A rich history at Menzies Malvern…
A distinguished community in the heart of Melbourne’s inner south east, the foundation of Menzies’ charming character is its rich history. Thanks to the help of some resident sleuths, here are some key moments in Menzies Malvern’s history to date.
In the beginning
Menzies Malvern was previously a private girls school named ‘Kildara’, which closed in 1994. In mid-1999, works commenced to build a premium retirement village and the first sod was turned by Alex Menzies, grandson of Sir Robert Menzies . Two years after this momentous occasion on 15 May 2001, Menzies was opened for its first residents.
A tribute to Sir Robert Menzies
As the name suggests, the residences was named after Sir Robert Menzies and the community have always been proud of its connection to the Australian politician. In December 2005, the bust of Sir Robert Menzies, mounted in the foyer, was commissioned by the social committee. It was officially unveiled with a formal ceremony and still stands proud in the foyer to this day. In 2015, the dining room was named ‘The Haverbrack Room’, in recognition of Sir Robert Menzies who had lived in Haverbrack Avenue in Malvern.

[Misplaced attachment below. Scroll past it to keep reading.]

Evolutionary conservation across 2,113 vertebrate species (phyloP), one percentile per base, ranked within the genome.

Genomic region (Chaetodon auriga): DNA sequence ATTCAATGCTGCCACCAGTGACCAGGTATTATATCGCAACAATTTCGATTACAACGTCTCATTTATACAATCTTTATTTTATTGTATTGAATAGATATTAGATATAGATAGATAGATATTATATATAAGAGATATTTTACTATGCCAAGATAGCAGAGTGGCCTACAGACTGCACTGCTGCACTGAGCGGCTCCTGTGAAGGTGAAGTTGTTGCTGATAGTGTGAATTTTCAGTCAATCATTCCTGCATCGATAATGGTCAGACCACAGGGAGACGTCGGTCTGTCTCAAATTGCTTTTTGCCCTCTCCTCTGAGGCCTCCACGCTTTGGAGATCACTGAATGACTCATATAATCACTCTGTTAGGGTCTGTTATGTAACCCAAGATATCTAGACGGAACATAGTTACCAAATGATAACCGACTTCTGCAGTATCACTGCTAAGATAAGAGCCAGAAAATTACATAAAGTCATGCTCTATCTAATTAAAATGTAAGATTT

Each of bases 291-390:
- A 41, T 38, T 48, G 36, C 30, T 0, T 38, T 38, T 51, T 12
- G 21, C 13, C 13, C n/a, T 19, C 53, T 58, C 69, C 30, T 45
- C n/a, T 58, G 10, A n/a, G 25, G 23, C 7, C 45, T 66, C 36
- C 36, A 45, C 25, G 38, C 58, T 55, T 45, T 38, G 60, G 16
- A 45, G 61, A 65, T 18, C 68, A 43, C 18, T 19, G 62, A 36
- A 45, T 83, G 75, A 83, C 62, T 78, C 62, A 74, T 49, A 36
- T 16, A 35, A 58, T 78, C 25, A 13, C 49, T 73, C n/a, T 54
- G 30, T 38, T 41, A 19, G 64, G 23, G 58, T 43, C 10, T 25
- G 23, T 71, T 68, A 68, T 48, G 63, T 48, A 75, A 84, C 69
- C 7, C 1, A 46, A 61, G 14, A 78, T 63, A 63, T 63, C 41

Life at Menzies
Menzies was and still is a socially vibrant community. Even from the early years residents loved throwing celebrations and social affairs, and Christmas and New Year’s Eve would often see residents dancing in the dining room, someone dressed as Santa Claus, and even a Scottish piper in full gear. They enjoyed watching the NYE fireworks in the city from the 5th floor of one of the resident’s apartments.
Formal social activities were also introduced from the get-go. Many of these became annual events that continue to this day, including celebrations on Cup Day, Australia Day, Anzac Day, Christmas in July, and Grand Final Day. Ladies afternoon, or ‘craft and laugh’ as it’s become known, was introduced in the early days, and still takes place on Monday afternoons.
Almost 20 years since welcoming the first residents, Menzies continues to have a warm, welcoming community at its heart.
As resident Alan Wilkie states in his comprehensive personal account, ‘A Brief History of Menzies Malvern’:
“It is the people who make living at Menzies Malvern a happy experience.”
A pictorial study of the rich history of Menzies Malvern by the late Elisabeth Wieden is currently on display in the community’s Stonnington Room.